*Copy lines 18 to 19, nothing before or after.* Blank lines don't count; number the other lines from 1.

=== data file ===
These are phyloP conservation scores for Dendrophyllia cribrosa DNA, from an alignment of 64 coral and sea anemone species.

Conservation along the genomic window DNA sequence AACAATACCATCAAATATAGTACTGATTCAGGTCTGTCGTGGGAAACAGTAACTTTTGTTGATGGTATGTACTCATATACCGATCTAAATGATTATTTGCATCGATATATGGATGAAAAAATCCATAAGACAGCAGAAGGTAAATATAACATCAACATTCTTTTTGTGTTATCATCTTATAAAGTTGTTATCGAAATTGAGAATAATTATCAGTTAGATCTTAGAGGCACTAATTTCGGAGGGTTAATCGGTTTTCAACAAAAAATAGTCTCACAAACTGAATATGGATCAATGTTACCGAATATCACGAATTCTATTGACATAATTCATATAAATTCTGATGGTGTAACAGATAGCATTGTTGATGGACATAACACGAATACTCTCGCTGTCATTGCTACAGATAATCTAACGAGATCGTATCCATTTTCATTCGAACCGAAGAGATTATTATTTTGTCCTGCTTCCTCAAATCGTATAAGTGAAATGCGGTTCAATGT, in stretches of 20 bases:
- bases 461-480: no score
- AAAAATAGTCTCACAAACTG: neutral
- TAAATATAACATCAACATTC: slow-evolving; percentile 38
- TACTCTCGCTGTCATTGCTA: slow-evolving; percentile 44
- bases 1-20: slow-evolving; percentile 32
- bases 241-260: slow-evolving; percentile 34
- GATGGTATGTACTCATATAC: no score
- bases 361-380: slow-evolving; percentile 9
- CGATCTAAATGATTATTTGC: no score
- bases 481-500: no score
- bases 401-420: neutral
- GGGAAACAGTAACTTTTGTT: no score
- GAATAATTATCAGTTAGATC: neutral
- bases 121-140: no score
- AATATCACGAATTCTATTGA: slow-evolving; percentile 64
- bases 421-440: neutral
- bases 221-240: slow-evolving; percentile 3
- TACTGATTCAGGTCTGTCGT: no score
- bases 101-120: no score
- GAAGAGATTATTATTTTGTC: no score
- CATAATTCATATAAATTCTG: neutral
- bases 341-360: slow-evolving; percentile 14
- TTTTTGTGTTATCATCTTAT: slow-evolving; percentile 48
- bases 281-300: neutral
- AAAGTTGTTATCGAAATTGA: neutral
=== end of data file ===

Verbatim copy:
- bases 421-440: neutral
- bases 221-240: slow-evolving; percentile 3